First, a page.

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Transcriptome-wide characterization of the eIF4A signature highlights plasticity in translation regulation.

  • Author(s): Rubio, Claudia A
  • Weisburd, Benjamin
  • Holderfield, Matthew
  • Arias, Carolina
  • Fang, Eric
  • DeRisi, Joseph L
  • Fanidi, Abdallah
  • et al.
Abstract

Background

Protein synthesis is tightly regulated and alterations to translation are characteristic of many cancers.Translation regulation is largely exerted at initiation through the eukaryotic translation initiation factor 4 F (eIF4F). eIF4F is pivotal for oncogenic signaling as it integrates mitogenic signals to amplify production of pro-growth and pro-survival factors. Convergence of these signals on eIF4F positions this factor as a gatekeeper of malignant fate. While the oncogenic properties of eIF4F have been characterized, genome-wide evaluation of eIF4F translational output is incomplete yet critical for developing novel translation-targeted therapies.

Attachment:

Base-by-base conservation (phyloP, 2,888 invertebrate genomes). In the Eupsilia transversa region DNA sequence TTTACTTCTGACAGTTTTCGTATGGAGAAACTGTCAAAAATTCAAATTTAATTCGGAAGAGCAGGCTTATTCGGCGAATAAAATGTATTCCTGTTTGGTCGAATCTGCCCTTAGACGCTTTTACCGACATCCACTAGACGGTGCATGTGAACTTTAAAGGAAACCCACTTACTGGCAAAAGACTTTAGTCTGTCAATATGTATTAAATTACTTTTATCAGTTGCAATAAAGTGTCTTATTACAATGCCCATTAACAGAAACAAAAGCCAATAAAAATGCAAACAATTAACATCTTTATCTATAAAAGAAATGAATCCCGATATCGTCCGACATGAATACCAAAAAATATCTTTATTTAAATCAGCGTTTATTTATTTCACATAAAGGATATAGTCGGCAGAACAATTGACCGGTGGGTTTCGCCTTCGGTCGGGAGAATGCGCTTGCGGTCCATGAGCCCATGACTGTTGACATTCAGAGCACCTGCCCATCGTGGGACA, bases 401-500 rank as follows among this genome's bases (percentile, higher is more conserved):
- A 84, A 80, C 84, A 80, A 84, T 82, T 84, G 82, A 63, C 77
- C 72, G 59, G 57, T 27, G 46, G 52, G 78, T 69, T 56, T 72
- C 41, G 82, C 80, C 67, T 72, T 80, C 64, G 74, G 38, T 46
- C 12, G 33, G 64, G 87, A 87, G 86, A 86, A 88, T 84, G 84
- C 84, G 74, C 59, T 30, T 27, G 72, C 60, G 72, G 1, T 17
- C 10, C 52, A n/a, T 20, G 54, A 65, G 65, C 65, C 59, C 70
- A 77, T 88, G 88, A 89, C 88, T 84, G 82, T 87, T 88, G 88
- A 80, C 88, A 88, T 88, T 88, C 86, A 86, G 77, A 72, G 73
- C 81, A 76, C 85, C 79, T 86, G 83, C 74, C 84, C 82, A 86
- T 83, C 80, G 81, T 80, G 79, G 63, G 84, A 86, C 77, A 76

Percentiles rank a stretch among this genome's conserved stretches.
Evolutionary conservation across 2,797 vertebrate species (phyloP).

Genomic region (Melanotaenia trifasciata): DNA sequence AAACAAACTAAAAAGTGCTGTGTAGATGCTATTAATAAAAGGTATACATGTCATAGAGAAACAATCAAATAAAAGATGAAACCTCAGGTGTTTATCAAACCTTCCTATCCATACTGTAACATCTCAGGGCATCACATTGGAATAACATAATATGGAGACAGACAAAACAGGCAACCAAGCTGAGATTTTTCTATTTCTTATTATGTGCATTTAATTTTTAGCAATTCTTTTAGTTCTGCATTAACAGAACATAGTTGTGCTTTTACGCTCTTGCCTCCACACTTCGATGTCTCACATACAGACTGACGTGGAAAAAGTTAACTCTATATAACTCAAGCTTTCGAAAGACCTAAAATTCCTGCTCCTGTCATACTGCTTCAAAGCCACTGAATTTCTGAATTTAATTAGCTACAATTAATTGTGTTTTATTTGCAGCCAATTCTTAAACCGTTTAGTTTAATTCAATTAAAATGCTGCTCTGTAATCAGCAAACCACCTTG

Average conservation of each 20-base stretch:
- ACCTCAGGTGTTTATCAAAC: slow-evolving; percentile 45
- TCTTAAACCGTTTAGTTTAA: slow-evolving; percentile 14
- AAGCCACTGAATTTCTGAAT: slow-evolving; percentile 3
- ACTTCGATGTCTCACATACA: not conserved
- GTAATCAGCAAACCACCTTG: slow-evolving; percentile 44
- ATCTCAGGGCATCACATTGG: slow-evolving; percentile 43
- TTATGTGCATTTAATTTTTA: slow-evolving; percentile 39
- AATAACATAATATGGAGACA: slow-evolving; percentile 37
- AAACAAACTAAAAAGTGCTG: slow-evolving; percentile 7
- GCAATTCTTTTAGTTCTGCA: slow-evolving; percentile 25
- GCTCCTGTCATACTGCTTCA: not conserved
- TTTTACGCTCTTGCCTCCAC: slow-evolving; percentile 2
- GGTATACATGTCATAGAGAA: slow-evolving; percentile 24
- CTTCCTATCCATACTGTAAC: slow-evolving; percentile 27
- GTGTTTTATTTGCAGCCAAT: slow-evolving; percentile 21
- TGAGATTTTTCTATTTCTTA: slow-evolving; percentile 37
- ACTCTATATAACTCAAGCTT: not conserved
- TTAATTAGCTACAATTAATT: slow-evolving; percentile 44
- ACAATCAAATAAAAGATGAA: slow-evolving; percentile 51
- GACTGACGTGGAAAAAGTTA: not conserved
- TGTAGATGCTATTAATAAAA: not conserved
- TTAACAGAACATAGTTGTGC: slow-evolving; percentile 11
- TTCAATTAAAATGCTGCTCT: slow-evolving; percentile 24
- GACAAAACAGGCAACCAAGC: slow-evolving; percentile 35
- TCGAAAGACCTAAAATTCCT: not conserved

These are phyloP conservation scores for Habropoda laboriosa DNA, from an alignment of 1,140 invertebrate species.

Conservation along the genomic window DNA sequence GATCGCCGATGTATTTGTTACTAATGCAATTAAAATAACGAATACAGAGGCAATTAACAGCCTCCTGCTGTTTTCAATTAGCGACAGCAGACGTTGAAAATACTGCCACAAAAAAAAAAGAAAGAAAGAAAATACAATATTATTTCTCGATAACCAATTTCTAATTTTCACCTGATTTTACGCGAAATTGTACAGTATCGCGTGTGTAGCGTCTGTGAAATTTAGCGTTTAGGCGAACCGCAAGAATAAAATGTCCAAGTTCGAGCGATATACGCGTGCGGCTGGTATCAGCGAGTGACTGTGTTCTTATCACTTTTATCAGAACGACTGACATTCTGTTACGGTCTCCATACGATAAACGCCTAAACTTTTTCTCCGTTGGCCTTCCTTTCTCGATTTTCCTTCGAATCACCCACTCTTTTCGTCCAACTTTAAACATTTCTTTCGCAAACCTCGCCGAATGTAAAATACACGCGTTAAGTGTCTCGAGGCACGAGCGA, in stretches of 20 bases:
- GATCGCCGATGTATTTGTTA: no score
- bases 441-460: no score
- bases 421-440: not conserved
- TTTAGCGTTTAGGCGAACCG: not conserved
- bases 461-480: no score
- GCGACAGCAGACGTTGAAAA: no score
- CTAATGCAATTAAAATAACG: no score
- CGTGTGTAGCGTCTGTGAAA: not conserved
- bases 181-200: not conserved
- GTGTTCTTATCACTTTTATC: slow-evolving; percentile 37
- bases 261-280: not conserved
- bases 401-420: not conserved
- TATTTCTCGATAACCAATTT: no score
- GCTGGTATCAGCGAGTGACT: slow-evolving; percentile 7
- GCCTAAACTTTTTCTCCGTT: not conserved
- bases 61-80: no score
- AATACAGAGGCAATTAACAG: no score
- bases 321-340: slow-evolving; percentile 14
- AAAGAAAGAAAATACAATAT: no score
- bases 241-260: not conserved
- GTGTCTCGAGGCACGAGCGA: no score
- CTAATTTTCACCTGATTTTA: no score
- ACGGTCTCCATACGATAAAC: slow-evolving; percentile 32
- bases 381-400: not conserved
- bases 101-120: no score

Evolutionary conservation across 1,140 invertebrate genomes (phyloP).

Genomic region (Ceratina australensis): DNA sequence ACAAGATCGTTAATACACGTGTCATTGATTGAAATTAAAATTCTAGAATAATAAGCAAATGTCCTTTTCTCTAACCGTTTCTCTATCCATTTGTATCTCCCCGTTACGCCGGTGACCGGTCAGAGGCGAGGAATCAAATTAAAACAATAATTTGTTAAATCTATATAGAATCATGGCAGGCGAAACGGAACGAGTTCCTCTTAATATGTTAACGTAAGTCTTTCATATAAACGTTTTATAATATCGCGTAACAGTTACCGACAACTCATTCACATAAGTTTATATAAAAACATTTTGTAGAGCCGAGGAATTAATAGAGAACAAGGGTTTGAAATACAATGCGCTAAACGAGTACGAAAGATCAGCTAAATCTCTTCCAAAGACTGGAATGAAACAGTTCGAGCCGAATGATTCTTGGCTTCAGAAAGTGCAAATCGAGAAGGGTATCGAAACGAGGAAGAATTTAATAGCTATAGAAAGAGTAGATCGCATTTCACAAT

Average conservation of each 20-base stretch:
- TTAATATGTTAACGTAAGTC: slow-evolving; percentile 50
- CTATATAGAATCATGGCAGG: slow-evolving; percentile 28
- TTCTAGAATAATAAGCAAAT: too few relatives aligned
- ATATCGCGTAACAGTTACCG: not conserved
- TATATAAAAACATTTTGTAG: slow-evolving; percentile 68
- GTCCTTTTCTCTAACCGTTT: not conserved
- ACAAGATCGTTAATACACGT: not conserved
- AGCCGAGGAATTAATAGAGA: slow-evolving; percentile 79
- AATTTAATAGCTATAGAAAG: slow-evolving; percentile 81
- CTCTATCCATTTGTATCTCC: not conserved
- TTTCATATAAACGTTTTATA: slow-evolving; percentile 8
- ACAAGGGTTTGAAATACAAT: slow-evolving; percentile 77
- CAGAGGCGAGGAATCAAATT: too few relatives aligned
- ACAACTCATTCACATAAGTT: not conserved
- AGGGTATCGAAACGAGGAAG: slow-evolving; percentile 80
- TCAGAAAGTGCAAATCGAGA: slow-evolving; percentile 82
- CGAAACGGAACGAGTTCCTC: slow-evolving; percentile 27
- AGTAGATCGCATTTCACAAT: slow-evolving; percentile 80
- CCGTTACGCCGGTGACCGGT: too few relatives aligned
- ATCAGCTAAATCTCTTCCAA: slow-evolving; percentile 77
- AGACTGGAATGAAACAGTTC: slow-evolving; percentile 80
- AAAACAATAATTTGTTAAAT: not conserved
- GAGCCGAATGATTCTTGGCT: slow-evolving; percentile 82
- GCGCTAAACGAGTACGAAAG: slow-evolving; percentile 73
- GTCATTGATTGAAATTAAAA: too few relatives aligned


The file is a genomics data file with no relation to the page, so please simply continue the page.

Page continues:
Results

To understand the impact of eIF4F on malignancy, we utilized a genome-wide ribosome profiling approach to identify eIF4F-driven mRNAs in MDA-MB-231 breast cancer cells. Using Silvestrol, a selective eIF4A inhibitor, we identify 284 genes that rely on eIF4A for efficient translation. Our screen confirmed several known eIF4F-dependent genes and identified many unrecognized targets of translation regulation. We show that 5′UTR complexity determines Silvestrol-sensitivity and altering 5′UTR structure modifies translational output. We highlight physiological implications of eIF4A inhibition, providing mechanistic insight into eIF4F pro-oncogenic activity.

Conclusions

Here we describe the transcriptome-wide consequence of eIF4A inhibition in malignant cells, define mRNA features that confer eIF4A dependence, and provide genetic support for Silvestrol’s anti-oncogenic properties. Importantly, our results show that eIF4A inhibition alters translation of an mRNA subset distinct from those affected by mTOR-mediated eIF4E inhibition. These results have significant implications for therapeutically targeting translation and underscore a dynamic role for eIF4F in remodeling the proteome toward malignancy.

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